Additive manufacturing for isostatic pressing

Selective powder deposition could be used to produce pre-filled constructs for direct high-pressure treatment.

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In one previous article in this series we proposed using selective powder deposition to be able to shape metal or ceramic preforms without machined dies typically used in press-and-sinter manufacturing. In this application note we describe a related idea for producing high density, minimally porous parts.

The goal of most powder-based manufacturing processes, e.g. powder metallurgy (PM), is to produce dense parts — often aiming to reach less than 1% porosity — without melting the starting material. The loose powder one starts with typically has a rather low stacking density. The theoretical maximum density of randomly stacked perfectly spherical mono-modal particles is only 64%, after all. With proper powder particle size distributions or deformable powders, packing densities of over 90% can be obtained. But this requires applying a significant force. Applying pressure, such as in die pressing processes, can hence aid significantly in obtaining satisfactory results. However, these uniaxial pressing processes are limited in application as they tend to lead to differences in density in the pressing direction for thick parts. For bulk parts, isostatic pressing is often used instead.

In Cold Isostatic Pressing (CIP), a low-density green part or even loose powder is place in a sealed flexible container. This container is submerged in liquid within a pressure vessel, and a pressure of several thousand bar is applied, compressing the green compact as close to its maximum packing density as possible. This higher initial density will significantly speed up consolidation to final density in the thermal cycle.

Pressure can also be applied during the thermal cycle. In uniaxial pressure-assisted sintering, typically only plate-like products can be produced. For more complex parts, Hot Isostatic Pressing (HIP) is used. HIP is carried out in a gaseous atmosphere, so the major requirement is that the outer surface of the treated parts be gas tight to start with. As such, this process can be used to produce components by vacuum sealing part powder in a mild steel shell. The uniform application of pressure ensures the shape is retained as the part and shell shrinks. Powders processed using a HIP strategy are typically not compatible with melting processes, either requiring excessive temperatures or yielding unfavorable microstructures. Nonetheless, the extra effort that is made to process these materials indicates their use in demanding applications where even a low level of porosity is not acceptable.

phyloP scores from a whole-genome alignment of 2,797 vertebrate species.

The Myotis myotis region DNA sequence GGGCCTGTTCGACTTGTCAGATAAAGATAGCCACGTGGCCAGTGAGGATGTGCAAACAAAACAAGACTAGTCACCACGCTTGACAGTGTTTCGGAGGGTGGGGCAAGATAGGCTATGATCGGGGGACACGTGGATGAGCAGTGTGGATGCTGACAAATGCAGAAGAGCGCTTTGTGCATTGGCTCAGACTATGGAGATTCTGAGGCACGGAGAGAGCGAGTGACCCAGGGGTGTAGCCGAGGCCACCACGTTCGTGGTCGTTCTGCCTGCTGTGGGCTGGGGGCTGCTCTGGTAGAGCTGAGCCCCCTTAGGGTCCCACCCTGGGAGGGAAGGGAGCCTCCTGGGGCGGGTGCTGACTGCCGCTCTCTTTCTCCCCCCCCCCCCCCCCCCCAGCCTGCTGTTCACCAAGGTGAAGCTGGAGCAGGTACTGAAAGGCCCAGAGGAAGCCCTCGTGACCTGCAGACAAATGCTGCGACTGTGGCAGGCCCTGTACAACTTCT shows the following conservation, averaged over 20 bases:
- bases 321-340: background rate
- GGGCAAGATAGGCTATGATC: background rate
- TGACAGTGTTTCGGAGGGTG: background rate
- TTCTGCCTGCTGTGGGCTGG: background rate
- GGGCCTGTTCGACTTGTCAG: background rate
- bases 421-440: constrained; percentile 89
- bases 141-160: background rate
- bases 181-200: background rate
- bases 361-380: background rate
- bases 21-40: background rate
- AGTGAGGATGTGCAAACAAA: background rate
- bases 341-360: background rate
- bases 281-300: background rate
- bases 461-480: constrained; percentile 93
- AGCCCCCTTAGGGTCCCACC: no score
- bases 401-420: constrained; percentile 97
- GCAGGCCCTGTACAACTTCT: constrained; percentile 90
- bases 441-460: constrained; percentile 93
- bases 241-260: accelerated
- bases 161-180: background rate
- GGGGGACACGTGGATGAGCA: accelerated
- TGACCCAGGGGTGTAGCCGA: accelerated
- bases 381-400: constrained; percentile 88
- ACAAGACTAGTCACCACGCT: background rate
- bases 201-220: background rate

Both the CIP and HIP process use multi-material constructs: polymer shells with ceramic powders in CIP, and welded mild steel sheet material casing with high-end powder metallurgy alloys in HIP. Both methods thus present an opportunity for single step pre-processing of constructs via multi-material additive manufacturing. This approach could be particularly beneficial for producing small series or prototypes, and might even decrease manufacturing costs by allowing for increased part complexity with fewer processing steps and time.

Using Aerosint’s selective deposition technology one can simultaneously deposit different materials. When a flexible thermoplastic polyurethane (TPU) is deposited with a compressible, CIP-compatible ceramic, the TPU can be selectively sintered by laser or infrared lamp energy while the ceramic remains in powder form. In this way, we could generate a shaped, liquid-tight polymer shell surrounding uncompacted ceramic powder in the shape of the final part. Since the loose powder is completely enclosed by the polymer shell, the entire construct than be transported easily and placed inside a CIP machine to yield a green compact that can be removed from the polymer shell and sintered in a furnace to nearly full density.

For parts that must be processed using HIP, a similar approach could be used. A mild tool steel and a PM specific alloy could be co-deposited using a selective powder deposition system, and only the tool steel exterior would need to be consolidated. As the PM alloy does not need to be melted it is easy to imagine producing a prefilled casing with piping that would enable weld sealing this casing under vacuum, just as in HIP-produced parts produced from welded sheet metal. The rest of the HIP processing can then follow the traditional route.

In short, selective powder deposition can create a useful bridge between new additive manufacturing (AM) technology and widely accepted traditional manufacturing of high-end components. As the pressure treatment and thermal cycling processes are well understood and available in industry, this approach could help ease anxiety about items produced via AM. After all, these parts would only be shaped using a new AM method but consolidated using long-established technology.

by Bram Neirinck, Ph.D. Senior R&D / Applications Engineer @ Aerosint; 
editing help and graphics by Kevin Eckes

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